Notes on some companies
I attempt not to buy from any company that, to my personal and very much subjective opinion, consistently and with forethought breaks moral values. There are many companies on my non-existent mental list of places I do not wish to support in any feasible way.
I would say that generally speaking the largest members of that list are amazon, google, and facebook. My “boycott” of these companies is an attempt to be an objector of the current world monopolies. I believe I am privileged enough as it is and I do not require the convenience most of these products provide me. I feel as though people often believe that waiting weeks for deliveries is impossible or that keeping track of the people you ‘know’ is far too difficult without these websites.
Such a big word in our 21st-century life: your local convenience store, the convenience of buying fast food, the convenience of one-day delivery schemes, the convenience of looking up information on google.
- More than 45,000 convenience stores in the UK1
- Estimated more than 55,000 fast food outlets in England alone23
- More than 10 million items are available for one-day delivery4
- A near indefinite collection of information accessible via google5
All that convenience should surely add up to a** very efficient and productive life**… I take no issue with people wanting convenience, and in actuality “an efficient and productive” life does not automatically mean it is being enjoyed by the person living it. That being said I think it is detrimental to most people to engage in all these conveniences.
Let’s take fast food, for example. Fast food is extremely convenient to most, “cheap”6, and “fast”7. I generally don’t believe the problem lies in the fact that people don’t know you can cook healthier, cheaper meals at home faster than the delivery time. Telling someone they are hurting themselves is easy, teaching them how to solve it is harder… much harder. I think with the new surge of “meal-kit” start-ups we can hopefully see a rise in people’s ability to cook fresh meals for themselves.
I digress! Convenience is a huge problem, it leads to unhealthy habits that could otherwise be replaced with habits that are beneficial to you, as a person.
Everything has a price
Amazon claims in its “modern day slavery statement” that it (as a company) follows four principles:
customer obsession rather than competitor focus, passion for invention, commitment to operational excellence, and long-term thinking.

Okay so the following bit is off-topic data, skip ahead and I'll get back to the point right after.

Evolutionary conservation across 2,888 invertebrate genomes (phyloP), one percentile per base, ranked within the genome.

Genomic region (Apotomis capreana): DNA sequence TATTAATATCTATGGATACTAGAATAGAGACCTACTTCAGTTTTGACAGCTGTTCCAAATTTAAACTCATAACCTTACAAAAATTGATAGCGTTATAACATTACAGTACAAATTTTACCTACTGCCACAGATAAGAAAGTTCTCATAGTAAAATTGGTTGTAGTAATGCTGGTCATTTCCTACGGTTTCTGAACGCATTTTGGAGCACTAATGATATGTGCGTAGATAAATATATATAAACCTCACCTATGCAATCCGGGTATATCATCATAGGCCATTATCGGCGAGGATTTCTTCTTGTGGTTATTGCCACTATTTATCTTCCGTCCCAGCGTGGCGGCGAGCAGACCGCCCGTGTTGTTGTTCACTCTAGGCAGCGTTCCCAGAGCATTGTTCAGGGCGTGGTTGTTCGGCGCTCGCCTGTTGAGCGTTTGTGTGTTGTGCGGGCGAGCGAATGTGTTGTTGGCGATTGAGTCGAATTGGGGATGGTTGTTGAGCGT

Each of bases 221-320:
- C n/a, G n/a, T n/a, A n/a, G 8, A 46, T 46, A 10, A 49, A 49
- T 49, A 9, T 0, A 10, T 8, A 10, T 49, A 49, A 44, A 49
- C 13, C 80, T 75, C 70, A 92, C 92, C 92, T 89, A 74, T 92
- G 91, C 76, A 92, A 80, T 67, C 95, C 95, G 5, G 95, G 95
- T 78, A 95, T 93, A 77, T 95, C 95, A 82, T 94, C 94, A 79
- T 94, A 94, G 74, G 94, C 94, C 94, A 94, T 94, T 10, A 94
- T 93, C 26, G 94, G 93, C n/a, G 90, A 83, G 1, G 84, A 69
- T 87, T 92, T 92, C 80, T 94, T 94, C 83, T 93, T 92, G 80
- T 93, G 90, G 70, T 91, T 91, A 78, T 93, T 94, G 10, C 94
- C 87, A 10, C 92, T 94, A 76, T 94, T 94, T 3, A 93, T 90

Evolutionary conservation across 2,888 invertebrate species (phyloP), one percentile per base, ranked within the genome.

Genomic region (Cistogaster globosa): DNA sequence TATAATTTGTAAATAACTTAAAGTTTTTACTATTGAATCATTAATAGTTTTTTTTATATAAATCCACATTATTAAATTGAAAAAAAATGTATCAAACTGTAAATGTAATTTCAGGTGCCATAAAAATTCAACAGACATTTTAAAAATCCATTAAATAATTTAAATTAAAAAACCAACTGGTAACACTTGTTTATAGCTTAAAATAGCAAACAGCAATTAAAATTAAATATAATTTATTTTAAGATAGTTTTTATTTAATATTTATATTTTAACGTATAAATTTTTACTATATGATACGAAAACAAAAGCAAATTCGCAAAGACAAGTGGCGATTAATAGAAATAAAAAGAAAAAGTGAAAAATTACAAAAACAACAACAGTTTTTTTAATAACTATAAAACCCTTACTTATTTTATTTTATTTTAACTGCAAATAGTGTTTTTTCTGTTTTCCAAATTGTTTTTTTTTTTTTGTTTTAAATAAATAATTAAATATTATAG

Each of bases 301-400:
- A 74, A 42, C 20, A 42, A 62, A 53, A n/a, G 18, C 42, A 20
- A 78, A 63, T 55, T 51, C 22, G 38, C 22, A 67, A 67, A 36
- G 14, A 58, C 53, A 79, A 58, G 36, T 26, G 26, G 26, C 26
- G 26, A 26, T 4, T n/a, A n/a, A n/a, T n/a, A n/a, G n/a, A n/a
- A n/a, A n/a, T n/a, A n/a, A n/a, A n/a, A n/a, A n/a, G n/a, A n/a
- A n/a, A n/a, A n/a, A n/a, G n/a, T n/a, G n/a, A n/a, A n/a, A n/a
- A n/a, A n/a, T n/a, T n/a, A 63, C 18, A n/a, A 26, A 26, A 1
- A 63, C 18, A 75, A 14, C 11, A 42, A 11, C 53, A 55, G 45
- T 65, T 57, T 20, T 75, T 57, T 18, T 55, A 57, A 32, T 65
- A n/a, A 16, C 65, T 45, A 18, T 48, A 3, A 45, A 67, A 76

Let’s try not to focus on the many corporate values these principles cover, rather we focus on what they do not cover. Not mentioned anywhere here is a principle that would stop them from abusing their workers or preventing slavery from taking place.
Their employees are not their customers (so the first pillar has no meaning), crimes of passion8 are not something we are alien to…, operational excellence does not equal to moral operation, long-term thinking is a silly vague phrase that means nothing.
No matter how you paint it, the only and most fundamental reason profit as a concept can exist is you are paying employees less than they generate in revenue and you charge customers more than the production of the good is worth. Both of these things are immoral.
I think the take away here is to always be sure you judge the true value of whatever you use. Write down interesting things you’d like to find out, and search them at the end of the day/week. Subscribe to a meal-kit plan, or plan out some common meals you can cook and whip them up in no time to save money. Instead of ordering something off of amazon, go out to the store, get some fresh air, and grab that thing you wanted. Rather than indulging your brain with the small amounts of dopamine from these quick convenient things, build up to something more and hopefully get something real out of it.
There is so very much to say about these companies, much more than I can fit in a reasonable post. (This one is at over 800 words!)
I doubt I have to provide a citation for this… by indefinite I mean that by the time you have read up the information hosted in the last hour, another few hundred hours of content would have been uploaded! ↩
I could not find a citation for this but it would not surprise me if cooking up a quick stir fry takes less time than waiting for your favourite delivery app to finally get your meal to you. ↩